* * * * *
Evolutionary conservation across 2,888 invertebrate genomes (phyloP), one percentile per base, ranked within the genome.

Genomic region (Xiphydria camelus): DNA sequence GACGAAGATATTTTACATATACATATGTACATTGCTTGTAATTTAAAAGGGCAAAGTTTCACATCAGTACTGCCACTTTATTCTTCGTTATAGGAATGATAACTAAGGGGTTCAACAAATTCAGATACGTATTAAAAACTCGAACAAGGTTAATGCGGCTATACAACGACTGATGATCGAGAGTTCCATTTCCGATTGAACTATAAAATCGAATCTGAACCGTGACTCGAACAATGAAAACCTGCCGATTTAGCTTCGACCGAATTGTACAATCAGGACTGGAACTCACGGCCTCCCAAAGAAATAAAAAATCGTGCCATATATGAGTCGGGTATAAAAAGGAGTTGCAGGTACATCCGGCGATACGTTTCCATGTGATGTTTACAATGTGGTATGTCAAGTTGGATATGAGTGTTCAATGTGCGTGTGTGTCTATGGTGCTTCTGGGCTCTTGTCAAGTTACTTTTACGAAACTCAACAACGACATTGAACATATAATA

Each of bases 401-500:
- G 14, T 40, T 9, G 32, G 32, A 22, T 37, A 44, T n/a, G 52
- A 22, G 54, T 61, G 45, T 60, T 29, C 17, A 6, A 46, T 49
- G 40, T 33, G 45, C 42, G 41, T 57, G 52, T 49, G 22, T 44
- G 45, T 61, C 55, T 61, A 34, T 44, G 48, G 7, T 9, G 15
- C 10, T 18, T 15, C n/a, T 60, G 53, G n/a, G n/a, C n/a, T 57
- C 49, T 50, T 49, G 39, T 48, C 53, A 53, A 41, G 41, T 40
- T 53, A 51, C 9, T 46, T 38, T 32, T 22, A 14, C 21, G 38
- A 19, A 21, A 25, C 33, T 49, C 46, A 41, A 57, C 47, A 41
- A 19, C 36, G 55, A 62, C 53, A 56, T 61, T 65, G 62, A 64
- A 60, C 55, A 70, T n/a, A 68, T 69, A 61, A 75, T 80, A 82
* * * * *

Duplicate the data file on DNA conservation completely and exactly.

Evolutionary conservation across 2,888 invertebrate genomes (phyloP), one percentile per base, ranked within the genome.

Genomic region (Xiphydria camelus): DNA sequence GACGAAGATATTTTACATATACATATGTACATTGCTTGTAATTTAAAAGGGCAAAGTTTCACATCAGTACTGCCACTTTATTCTTCGTTATAGGAATGATAACTAAGGGGTTCAACAAATTCAGATACGTATTAAAAACTCGAACAAGGTTAATGCGGCTATACAACGACTGATGATCGAGAGTTCCATTTCCGATTGAACTATAAAATCGAATCTGAACCGTGACTCGAACAATGAAAACCTGCCGATTTAGCTTCGACCGAATTGTACAATCAGGACTGGAACTCACGGCCTCCCAAAGAAATAAAAAATCGTGCCATATATGAGTCGGGTATAAAAAGGAGTTGCAGGTACATCCGGCGATACGTTTCCATGTGATGTTTACAATGTGGTATGTCAAGTTGGATATGAGTGTTCAATGTGCGTGTGTGTCTATGGTGCTTCTGGGCTCTTGTCAAGTTACTTTTACGAAACTCAACAACGACATTGAACATATAATA

Each of bases 401-500:
- G 14, T 40, T 9, G 32, G 32, A 22, T 37, A 44, T n/a, G 52
- A 22, G 54, T 61, G 45, T 60, T 29, C 17, A 6, A 46, T 49
- G 40, T 33, G 45, C 42, G 41, T 57, G 52, T 49, G 22, T 44
- G 45, T 61, C 55, T 61, A 34, T 44, G 48, G 7, T 9, G 15
- C 10, T 18, T 15, C n/a, T 60, G 53, G n/a, G n/a, C n/a, T 57
- C 49, T 50, T 49, G 39, T 48, C 53, A 53, A 41, G 41, T 40
- T 53, A 51, C 9, T 46, T 38, T 32, T 22, A 14, C 21, G 38
- A 19, A 21, A 25, C 33, T 49, C 46, A 41, A 57, C 47, A 41
- A 19, C 36, G 55, A 62, C 53, A 56, T 61, T 65, G 62, A 64
- A 60, C 55, A 70, T n/a, A 68, T 69, A 61, A 75, T 80, A 82